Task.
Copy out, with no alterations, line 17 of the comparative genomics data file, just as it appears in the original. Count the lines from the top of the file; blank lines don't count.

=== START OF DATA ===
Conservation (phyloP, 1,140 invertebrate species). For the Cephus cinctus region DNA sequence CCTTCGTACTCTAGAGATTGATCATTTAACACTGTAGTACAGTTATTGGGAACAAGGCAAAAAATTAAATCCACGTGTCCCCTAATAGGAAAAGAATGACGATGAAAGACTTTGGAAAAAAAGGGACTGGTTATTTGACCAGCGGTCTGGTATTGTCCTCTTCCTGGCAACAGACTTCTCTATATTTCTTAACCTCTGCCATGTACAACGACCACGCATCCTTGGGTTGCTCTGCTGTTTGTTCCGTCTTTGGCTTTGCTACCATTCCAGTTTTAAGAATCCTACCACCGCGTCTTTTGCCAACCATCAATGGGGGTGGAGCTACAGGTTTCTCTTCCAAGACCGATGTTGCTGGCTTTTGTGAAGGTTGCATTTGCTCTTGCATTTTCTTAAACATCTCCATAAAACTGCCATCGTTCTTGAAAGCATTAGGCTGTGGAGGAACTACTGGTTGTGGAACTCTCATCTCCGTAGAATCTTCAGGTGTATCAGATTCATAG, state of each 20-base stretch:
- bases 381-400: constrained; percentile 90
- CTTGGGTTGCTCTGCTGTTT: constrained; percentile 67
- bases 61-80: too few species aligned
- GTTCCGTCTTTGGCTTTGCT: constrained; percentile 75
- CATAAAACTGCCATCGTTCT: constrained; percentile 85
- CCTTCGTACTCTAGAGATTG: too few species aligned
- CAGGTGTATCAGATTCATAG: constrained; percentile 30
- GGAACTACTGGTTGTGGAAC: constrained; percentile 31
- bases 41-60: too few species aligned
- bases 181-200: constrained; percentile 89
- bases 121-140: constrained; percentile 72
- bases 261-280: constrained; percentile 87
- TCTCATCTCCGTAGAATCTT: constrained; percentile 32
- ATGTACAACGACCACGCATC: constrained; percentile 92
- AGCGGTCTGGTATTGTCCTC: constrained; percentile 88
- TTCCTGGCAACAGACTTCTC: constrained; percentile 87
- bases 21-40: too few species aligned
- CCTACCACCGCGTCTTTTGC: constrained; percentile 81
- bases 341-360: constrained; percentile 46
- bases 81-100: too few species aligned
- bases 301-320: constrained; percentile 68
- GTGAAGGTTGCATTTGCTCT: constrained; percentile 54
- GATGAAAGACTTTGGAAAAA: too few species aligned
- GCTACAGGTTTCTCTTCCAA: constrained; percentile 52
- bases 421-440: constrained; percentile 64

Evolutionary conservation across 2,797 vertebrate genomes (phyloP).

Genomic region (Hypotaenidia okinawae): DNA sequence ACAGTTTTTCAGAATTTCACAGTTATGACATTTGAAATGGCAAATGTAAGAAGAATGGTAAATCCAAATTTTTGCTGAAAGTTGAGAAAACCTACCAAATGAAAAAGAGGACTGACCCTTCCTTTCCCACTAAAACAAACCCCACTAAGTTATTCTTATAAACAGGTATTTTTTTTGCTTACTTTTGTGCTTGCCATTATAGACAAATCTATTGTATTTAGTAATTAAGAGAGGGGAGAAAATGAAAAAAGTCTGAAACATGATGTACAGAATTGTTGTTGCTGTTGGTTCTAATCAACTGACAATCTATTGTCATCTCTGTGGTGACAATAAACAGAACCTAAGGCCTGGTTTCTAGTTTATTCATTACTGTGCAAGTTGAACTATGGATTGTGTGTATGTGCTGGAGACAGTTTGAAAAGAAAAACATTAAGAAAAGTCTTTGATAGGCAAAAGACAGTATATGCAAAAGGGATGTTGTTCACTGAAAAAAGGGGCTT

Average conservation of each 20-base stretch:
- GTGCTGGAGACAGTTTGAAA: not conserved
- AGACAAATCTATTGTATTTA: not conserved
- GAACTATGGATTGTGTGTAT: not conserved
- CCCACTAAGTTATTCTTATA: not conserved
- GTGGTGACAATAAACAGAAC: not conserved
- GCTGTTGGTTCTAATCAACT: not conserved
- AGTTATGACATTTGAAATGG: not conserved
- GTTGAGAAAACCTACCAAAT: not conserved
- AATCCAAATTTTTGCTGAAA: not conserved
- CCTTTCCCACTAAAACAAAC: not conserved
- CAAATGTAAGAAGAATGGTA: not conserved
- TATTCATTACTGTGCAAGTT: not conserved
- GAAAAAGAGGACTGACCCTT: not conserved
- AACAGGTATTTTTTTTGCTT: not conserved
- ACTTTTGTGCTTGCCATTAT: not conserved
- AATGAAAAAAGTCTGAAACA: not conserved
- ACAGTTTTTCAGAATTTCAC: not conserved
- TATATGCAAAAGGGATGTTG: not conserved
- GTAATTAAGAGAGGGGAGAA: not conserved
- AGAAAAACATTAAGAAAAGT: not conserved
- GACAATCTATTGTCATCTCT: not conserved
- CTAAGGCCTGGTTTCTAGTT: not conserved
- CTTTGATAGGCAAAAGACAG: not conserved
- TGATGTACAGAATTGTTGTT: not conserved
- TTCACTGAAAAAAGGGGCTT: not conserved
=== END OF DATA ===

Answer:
- TTCCTGGCAACAGACTTCTC: constrained; percentile 87